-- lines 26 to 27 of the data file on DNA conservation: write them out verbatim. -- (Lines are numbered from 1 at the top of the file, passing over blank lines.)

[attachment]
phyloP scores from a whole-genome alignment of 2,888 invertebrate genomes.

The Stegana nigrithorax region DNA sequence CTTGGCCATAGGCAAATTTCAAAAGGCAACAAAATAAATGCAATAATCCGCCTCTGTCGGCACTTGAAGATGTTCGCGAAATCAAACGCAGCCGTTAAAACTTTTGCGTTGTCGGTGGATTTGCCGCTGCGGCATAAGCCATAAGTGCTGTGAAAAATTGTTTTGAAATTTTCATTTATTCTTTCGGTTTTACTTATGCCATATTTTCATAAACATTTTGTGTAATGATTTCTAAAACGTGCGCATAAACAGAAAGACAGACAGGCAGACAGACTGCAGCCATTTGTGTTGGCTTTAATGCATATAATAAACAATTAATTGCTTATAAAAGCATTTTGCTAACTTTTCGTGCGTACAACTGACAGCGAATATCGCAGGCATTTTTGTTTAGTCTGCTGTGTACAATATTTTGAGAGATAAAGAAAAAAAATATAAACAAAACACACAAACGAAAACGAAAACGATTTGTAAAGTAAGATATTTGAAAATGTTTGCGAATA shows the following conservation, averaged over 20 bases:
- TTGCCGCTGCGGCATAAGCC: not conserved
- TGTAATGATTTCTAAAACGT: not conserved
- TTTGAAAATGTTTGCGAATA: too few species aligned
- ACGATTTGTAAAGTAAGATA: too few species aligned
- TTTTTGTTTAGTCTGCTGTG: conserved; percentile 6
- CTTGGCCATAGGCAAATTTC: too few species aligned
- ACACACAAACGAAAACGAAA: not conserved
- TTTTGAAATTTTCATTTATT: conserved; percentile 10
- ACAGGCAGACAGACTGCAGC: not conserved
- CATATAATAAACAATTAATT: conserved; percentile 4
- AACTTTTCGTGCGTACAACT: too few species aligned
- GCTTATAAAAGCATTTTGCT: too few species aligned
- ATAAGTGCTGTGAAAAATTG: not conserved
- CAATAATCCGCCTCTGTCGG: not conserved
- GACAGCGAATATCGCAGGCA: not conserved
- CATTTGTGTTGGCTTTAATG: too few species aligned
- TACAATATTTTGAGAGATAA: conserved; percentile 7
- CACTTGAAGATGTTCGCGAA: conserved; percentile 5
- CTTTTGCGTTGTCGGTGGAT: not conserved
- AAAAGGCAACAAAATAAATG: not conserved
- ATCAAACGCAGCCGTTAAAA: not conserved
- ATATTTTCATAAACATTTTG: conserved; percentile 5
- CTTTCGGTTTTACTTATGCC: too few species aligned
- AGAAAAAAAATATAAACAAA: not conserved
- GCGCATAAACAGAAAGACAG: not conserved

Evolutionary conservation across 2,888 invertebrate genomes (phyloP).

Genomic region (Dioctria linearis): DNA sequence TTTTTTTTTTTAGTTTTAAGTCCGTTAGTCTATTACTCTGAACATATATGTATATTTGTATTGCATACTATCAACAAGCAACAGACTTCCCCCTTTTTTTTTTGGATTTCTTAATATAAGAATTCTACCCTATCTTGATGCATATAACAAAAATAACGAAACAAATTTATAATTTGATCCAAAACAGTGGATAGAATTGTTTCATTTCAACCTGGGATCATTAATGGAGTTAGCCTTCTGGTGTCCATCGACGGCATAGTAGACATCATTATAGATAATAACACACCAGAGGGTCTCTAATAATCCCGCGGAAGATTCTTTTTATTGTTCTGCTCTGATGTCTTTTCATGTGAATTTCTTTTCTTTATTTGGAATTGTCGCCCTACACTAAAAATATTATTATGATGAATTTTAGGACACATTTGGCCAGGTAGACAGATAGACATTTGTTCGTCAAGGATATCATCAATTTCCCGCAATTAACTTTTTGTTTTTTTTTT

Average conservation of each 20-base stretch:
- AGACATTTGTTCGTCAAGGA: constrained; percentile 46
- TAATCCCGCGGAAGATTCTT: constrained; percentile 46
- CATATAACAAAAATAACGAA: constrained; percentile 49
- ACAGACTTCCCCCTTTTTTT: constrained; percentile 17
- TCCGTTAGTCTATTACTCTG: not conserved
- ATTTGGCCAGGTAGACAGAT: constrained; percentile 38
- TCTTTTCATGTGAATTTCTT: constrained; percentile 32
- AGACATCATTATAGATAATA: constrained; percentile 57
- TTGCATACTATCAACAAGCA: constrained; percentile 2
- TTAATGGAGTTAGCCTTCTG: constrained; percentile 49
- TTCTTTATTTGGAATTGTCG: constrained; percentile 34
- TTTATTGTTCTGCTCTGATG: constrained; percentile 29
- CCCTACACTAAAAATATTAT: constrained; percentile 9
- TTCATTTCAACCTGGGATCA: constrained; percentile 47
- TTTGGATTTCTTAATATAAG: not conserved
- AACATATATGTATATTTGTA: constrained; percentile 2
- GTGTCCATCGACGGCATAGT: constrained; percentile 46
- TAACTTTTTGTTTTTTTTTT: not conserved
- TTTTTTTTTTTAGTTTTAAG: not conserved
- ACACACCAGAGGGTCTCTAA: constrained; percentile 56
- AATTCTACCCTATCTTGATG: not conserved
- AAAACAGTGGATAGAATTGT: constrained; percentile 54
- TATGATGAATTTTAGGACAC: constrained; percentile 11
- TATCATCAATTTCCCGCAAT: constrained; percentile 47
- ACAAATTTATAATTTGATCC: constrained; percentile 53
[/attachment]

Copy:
- AGAAAAAAAATATAAACAAA: not conserved
- GCGCATAAACAGAAAGACAG: not conserved